Friday, February 23, 2018

When illness strikes the leader


(BI) Feedloader User

The continuing public interest in the possible recovery of former prime minister Patrick Manning, the controversy surrounding the questions raised by Verna St Rose Greaves about the Prime Minister's health, and speculation that Dr Wayne Kublalsingh is not "all there", sent me searching my library for a book which I read some time ago, authored by Prof Jerrold Post, entitled When Illness Strikes the Leader.

While looking for that item, I also found David Owen's book, In Sickness and in Power.

Both books dealt with "illness in heads of government during the last 100 years".

The two books, plus some other titles (eg, Jeffery Kottler's Divine Madness) collectively reminded me of the number of great artists, musicians, poets, political leaders, etc, who were mentally impaired or assumed to be so by the people of their time. My concern in this particular column is with political leaders. Is it true, as one of our psychiatrists averred, all our political leaders were psychiatrically impaired? Is it also true alcohol is the lubricant, the fuel of politics, and that many politicians run the risk of becoming afflicted if not addicted? Is it true hubris is often driven and accelerated by excessive substance abuse?

One of the concerns of the political analysts concerned with leadership is whether leaders become mentally ill because of the strains and stresses of political life which result from the excessive responsibilities which many have to undertake at any one time, or whether they were a tad mad prior to their entry into competitive politics. My own take on the issue is that one cannot generalise and that either or both may true. It however seems to be the case that individuals who stay in power too long, and operate in environments or cultures that do not expose them to open criticism, come to think that they are God's chosen one and that he/she is indispensable, invincible or even immortal. The hubris syndrome or nemesis invariably set in to remind that immortality is for the gods to enjoy.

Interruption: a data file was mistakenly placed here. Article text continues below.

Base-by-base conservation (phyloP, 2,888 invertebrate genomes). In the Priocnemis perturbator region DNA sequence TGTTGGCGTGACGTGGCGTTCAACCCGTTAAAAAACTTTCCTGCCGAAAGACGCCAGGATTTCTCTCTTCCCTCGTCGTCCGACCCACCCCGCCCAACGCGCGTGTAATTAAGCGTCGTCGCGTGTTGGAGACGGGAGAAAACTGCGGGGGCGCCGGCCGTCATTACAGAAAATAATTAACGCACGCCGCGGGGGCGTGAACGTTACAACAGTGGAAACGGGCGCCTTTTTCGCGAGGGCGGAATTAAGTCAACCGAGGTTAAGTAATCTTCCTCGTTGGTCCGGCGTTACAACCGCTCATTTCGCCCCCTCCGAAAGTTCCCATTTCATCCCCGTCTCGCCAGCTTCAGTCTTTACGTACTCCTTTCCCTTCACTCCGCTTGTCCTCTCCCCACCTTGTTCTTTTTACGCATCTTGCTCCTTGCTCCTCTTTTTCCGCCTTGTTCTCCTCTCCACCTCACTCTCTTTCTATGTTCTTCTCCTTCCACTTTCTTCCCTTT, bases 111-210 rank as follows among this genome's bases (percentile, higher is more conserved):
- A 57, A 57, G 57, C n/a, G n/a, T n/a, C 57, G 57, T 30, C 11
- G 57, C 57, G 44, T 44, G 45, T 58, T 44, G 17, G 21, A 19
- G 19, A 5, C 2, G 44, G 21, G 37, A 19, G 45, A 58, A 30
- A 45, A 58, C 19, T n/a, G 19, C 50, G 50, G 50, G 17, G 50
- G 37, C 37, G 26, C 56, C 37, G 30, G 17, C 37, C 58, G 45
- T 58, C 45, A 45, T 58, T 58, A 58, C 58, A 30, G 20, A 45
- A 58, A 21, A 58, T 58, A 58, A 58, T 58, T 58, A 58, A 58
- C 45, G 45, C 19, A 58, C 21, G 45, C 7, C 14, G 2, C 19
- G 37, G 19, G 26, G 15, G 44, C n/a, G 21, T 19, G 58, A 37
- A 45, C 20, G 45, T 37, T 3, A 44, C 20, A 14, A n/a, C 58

One of the preoccupations of such leaders is fear of illness, fear that the public would regard such illness as a sign of weakness or dispensability.

IIlness is seen as having a stigma attached to it, particularly if the illness is mental. They thus seek to conceal such blemishes or deliberately misdiagnose their health issues. Eric Williams did not fancy letting the people of the country know much or anything know about his health problems. Doctors visited him at his home, not at a hospital. Even when it becomes generally known that the leader is ill, many doctors or families lie about his or her condition.

Churchill provides a classic example of what often happens. Churchill and his doctors never wished to have his many heart attacks, his bi-poplar disorder or his drinking habits become publicly known. Churchill was a very heavy drinker. As one contemporary wrote of him in his diary, "The quantities of liquor he consumedóchampagne, brandies, whiskiesówere incredible."

There was also the question of whether it was liquor that made him manic or the excitement of politics that made him crazy or continuously drunk. Some who knew him believed alcohol abuse helped more than hurt him, taking everything into account. Alcohol was used to medicate himself.

Other great drinkers were Lincoln, Nixon,Yeltsin, Khruschev.

Some leaders are said to have become great in spite of their addiction or, in some cases, because of their addiction.

Prof David Linden of Johns Hopkins University argues that certain individuals feel a "dopamine" high in the pleasure centre of the brain during a crisis. "Since that is the same brain area that substance abuse stimulates, it may explain the mindset of people like Alexander the Great, Otto Von Bismark or Churchill."